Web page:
From a patent on video watch times to a patent on website duration performance, it looks like Google might consider visit duration to be a ranking factor. The patents describe benchmarking visit durations for a particular type of content, and then ranking the page based on how well it performs against the benchmark.
Finding ways to keep your visitors engaged may be favorable for your rankings. An obvious way to achieve this is to create content that is of high quality, comprehensive, and includes a variety of media and interactive elements (images, videos, polls, comment prompts, etc.).
In the past, this patent used a simple click-through rate as a part of ranking search results but has been recently upgraded to use a weighted click-through rate. The newer version tries to find the middle ground between clicks and visit durations, which sounds a lot like a variation of a bounce rate. Basically, the more clicks your snippet gets, and the longer the user stays, the better.
There is always a debate on whether Google uses behavioral metrics to rank pages. Whatever the actual case, the technology is patented, so the opportunity is there. It would mean that you should take extra care to make your snippets irresistible in search results, from titles to meta descriptions to enhancing your snippet with structured data.
Google has filed a number of patents that use n-grams (word strings) to evaluate the quality of the copy. The way it works is the algorithm uses a set of pages of known quality to create a language model. It then uses the model on a new page to establish how similar the writing is to a quality benchmark and rank the page accordingly.
N-grams can be used to identify gibberish content, keyword stuffing, and low-quality writing. That means you should probably stay away from scraped, autogenerated content, and instead hire experienced writers or, at the very least, use proofreaders to polish your copy.
The patent describes the mechanism for determining featured snippet eligibility. Basically, whenever there is a natural language query with very clear intent, e.g. what are the seven deadly sins, Google would scan the top-ranking pages and look for a heading that sounds very similar to the query, followed by a concise answer, e.g. a list of seven sins.
So, how to get a featured snippet in search? Remember that each heading (H2-H6) within your copy has the potential to be used in a rich snippet. Basically, each of your headings has to be written as if it were a query (natural language search + keywords), and the text immediately after the heading should provide the answer to the query. Below is a perfect example of rich snippet material — one of the headings is an exact match for the query of how to change a diaper, and it is followed by a numbered list of steps:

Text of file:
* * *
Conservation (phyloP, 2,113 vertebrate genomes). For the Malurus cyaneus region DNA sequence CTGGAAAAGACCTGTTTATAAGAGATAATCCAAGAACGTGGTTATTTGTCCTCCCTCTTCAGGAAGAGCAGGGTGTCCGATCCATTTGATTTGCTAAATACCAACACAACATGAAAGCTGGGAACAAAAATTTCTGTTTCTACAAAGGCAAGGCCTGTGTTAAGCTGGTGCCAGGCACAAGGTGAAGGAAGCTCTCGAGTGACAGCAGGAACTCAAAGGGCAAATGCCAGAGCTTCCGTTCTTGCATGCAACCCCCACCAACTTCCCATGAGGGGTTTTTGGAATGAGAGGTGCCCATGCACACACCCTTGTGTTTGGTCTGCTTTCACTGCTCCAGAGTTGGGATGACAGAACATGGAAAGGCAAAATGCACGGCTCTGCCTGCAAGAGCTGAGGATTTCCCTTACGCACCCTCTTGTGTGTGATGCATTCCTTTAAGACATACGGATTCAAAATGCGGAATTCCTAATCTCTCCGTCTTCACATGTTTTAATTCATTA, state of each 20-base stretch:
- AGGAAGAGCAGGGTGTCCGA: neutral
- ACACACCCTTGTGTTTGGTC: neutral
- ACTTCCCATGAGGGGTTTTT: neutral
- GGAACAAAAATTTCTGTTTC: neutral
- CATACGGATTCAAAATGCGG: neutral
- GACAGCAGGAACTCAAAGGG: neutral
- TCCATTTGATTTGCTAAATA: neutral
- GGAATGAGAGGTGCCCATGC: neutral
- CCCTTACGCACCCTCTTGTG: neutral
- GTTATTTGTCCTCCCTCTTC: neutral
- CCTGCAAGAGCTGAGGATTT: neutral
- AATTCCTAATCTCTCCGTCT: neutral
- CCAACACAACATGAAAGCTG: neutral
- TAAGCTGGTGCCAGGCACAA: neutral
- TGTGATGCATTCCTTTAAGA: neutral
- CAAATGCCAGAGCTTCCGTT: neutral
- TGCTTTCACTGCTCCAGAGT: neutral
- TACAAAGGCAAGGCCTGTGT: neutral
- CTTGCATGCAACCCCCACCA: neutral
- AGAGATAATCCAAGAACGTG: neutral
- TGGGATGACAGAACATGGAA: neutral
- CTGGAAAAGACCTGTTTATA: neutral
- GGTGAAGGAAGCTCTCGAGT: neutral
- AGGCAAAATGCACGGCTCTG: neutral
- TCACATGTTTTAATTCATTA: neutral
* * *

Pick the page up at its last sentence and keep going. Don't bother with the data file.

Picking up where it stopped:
This is one of the more mind-numbing patents to read, but it essentially boils down to how informative are your anchor texts. The patent describes looking at various user behavior indicators of how likely a user is to click on a link. The higher the likelihood, the more juice the link will pass.
Follow best practices when creating anchor texts for your backlinks, as well as internal links. Make sure the anchor is representative of the page it leads to, includes keywords, and is surrounded with contextual words.
Another link-related patent gives us an insight into the value of individual backlinks. The patent describes a method for measuring link value by looking at how much traffic it brings. If the link is not getting clicked on by actual users, then it doesn't pass any value to the linked page.
When you are building backlinks, especially through guest posts, you are probably tempted to include as many links per post as possible. Well, according to this patent, you will be wasting your time because the links that are not getting clicked on are pretty much useless. So, you might as well include fewer links and increase the chances of each of them being clicked. Also, buying links from websites that no one visits is probably useless.
The patent describes rating local results based on weighted reviews from local experts. The experts are identified using thresholds for a number of reviews in total, number of local reviews, and number of reviews for a certain category of businesses. Google My Business does tag some reviewers as local guides, so it looks like this patent has been implemented at least partially.
While there is no way for you to solicit GMB reviews specifically from local guides, there are some ways you can encourage more of your customers to review your business. You can ask them in person when conducting business, send them a follow-up email, offer loyalty program rewards, or use social media to ask your clients to leave some feedback on GMB. And, if you see any of the local guides giving you a bad review, you'll have to make an extra effort to make them happy.
I'm a little out of my depth writing about Google's search patents, but I do find them fascinating. Some of them are even a little unnerving, like the ones that suggest using the phone's camera to see how users react to search results, or the ones that suggest listening to background noise (tv, conversations, etc.) and collecting query context. Although they do offer valuable insights into the problems that Google faces and the solutions that they try to work out. And, consequently, these insights help us deliver better content.